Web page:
The Spanish contingent deployed in Mali is distributed between the towns of Bamako (housing the mission headquarters) and Koulikoro, where most of the personnel dedicated to training the Malian servicemen and protecting the force are based, even though the advice and training activities have been expanded into other parts of Mali.

451 Spanish servicemen took part in the mission in 2017, mainly from the Spanish Army, which trained 2,100 Malian servicemen of the more than 11,500 trained by the mission as a whole.

Transfer of authority

The Minister for Defence, María Dolores de Cospedal, will conclude her trip to Africa (on which she has visited the Spanish troops deployed in Gabon and Mali) after attending the transfer of authority ceremony for the European Union EUTM-Mali mission, which will take place on Tuesday afternoon at the Multinational General Headquarters in the capital Bamako and will hand over leadership for the mission's third mandate to Spain.

The Minister for Defence, María Dolores de Cospedal, will be accompanied at this hand-over ceremony by her Belgian and Malian counterparts, together with other civilian and military authorities.

Furthermore, the Minister for Defence will present General Laurant with the Grand Cross of Military Merit for his work leading this European Union mission.

Finally, Army General Enrique Millán Martínez will receive command of the mission from the Belgian General Bart Laurent. This process will be witnessed by the Director of Military Planning for the mission, French Brigadier General Daniel Grammatico.

Spain previously held command of the EUTM-Mali mission when, between October 2014 and July 2015, General Alfonso García-Vaquero Pradal held this position.

Visiting the Spanish troops

Before the EUTM-Mali mission hand-over ceremony, the Spanish Minister for Defence, María Dolores de Cospedal, travelled by helicopter to the training camp in Koulikoro, some 60 kilometres north-east of the capital Bamako, where she was received by the head of the Spanish contingent, Colonel Ignacio de Olazábal Elorz.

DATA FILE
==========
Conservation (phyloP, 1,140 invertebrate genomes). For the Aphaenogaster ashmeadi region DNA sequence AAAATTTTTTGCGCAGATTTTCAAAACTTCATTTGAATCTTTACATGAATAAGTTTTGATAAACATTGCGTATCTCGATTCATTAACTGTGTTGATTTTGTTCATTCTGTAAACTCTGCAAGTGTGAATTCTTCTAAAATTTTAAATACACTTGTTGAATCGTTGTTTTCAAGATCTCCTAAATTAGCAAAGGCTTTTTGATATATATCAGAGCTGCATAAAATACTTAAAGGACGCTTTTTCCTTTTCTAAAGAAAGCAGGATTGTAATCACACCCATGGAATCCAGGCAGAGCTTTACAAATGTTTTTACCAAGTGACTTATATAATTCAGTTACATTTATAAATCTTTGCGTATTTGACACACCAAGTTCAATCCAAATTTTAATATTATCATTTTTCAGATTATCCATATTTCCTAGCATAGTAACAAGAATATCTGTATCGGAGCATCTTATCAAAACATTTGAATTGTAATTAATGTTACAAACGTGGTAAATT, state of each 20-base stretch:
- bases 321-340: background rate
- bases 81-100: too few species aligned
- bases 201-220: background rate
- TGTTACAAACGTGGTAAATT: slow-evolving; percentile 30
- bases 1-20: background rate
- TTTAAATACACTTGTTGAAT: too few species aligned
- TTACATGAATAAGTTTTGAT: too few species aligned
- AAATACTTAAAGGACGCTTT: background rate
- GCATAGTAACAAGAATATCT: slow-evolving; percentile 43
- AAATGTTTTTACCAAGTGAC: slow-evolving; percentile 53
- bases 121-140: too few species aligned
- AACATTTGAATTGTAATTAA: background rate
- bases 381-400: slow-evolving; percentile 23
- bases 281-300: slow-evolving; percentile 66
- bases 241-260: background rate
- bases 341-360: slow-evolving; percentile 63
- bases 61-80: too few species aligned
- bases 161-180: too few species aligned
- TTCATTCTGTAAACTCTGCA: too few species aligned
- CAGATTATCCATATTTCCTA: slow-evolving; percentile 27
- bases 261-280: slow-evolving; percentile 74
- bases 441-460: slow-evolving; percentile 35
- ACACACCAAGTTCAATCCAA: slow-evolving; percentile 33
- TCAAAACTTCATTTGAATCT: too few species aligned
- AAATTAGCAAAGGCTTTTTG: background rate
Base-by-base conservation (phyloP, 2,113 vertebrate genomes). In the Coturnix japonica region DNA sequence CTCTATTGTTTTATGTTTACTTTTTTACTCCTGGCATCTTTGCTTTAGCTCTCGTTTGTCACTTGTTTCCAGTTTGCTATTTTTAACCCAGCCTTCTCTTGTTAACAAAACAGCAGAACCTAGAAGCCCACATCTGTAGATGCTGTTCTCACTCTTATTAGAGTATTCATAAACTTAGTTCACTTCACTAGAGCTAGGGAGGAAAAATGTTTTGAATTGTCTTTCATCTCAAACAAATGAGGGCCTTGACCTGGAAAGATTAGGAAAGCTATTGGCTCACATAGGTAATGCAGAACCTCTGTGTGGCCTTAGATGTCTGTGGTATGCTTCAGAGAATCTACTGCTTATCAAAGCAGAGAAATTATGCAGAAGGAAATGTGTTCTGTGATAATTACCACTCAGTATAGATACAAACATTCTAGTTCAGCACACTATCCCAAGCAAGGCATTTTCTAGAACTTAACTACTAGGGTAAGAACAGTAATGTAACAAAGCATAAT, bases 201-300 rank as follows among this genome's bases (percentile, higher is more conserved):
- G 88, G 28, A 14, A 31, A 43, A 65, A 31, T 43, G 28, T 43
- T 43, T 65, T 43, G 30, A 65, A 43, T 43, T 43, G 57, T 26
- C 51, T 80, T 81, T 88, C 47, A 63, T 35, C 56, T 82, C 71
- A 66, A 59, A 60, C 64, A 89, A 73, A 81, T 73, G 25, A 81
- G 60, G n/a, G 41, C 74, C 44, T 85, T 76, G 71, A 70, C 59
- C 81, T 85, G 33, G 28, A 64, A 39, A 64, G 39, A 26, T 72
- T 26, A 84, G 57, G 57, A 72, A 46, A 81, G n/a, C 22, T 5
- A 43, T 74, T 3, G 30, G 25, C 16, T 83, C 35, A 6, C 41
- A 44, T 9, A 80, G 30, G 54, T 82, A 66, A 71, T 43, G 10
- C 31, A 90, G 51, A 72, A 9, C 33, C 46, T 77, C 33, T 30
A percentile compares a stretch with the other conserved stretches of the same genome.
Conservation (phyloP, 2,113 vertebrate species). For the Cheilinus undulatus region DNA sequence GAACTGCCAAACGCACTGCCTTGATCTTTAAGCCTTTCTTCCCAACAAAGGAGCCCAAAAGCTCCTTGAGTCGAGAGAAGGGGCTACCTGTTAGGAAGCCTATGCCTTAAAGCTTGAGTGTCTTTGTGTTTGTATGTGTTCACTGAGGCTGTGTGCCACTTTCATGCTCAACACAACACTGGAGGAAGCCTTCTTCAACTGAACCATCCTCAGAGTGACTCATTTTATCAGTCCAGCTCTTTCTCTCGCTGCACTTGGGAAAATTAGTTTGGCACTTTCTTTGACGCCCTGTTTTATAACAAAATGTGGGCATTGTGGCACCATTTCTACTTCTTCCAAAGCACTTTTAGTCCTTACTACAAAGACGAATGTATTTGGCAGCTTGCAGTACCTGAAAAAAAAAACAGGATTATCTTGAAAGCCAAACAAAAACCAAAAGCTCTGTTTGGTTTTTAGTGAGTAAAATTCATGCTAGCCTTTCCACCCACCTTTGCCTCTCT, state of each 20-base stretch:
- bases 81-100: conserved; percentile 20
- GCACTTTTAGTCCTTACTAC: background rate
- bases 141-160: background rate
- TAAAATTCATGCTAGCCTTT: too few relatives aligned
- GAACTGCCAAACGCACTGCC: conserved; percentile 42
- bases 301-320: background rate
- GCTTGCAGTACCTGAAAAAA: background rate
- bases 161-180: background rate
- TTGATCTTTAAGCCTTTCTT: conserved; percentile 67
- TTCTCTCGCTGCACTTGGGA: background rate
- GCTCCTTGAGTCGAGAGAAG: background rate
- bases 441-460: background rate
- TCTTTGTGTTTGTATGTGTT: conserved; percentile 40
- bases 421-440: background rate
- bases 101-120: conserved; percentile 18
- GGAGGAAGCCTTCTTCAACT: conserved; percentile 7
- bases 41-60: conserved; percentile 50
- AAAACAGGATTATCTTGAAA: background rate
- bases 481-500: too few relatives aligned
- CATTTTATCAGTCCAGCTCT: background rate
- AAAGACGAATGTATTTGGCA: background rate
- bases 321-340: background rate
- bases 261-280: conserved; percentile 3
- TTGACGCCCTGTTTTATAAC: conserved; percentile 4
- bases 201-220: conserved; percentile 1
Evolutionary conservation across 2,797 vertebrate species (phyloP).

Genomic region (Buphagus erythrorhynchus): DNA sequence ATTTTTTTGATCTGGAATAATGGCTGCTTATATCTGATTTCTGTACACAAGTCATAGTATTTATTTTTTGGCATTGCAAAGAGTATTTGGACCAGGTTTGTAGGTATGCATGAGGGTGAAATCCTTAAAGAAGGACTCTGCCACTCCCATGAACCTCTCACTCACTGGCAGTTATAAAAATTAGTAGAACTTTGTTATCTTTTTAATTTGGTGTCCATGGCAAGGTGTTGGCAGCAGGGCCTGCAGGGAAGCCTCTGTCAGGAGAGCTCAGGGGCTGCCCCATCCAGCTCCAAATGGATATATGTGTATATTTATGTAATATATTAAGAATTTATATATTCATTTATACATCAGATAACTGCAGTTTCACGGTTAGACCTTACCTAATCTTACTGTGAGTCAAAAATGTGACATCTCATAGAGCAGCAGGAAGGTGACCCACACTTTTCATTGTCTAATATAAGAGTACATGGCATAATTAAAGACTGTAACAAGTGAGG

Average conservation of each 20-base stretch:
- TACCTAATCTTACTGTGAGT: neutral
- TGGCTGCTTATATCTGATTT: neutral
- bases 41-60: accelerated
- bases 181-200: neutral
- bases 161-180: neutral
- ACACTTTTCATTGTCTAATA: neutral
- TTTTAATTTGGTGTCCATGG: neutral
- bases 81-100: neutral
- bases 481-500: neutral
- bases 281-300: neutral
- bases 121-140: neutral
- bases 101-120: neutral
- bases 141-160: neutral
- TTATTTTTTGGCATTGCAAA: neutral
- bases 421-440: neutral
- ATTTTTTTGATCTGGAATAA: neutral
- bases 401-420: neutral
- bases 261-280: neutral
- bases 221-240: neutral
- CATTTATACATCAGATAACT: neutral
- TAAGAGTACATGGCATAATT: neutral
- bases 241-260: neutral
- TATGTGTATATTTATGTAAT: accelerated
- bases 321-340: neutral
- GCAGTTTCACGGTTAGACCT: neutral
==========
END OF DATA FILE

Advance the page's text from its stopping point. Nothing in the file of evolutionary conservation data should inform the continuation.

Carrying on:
As part of the civil-military cooperation (CIMC) projects carried out by the Spanish armed forces, the Spanish delegation was then shown the activities conducted within this framework at the 'Fraternidad-Reino de España' state school in Bakaribugu.

The Minister for Defence was also shown the work carried out by a team of mortar instructors to support the Malian armed forces.

European Union EUTM-Mali mission

The purpose of the EUTM-Mali mission - approved by the European Union in January 2013 - is non-executive in nature; in other words, the military servicemen involved neither take part in combat activities nor do they accompany the Malian units on their operations but rather provide training, advice and instruction to the Armed Forces of Mali in order to help restore the country's territorial integrity under civilian authority.

The current mandate ends on 18 May 2018 and the extension of a new mandate to last until 2020 is in the planning process. Besides the current objectives, it is expected that the new mandate will include support to the 'G5-Sahel', via the joint force involving Burkina Faso, Chad, Mauritania, Mali and Niger.

At present, EUTM-Mali consists of 581 servicemen from 28 countries, of which 22 belong to the European Union, five are non-members and one is African.

Non official translation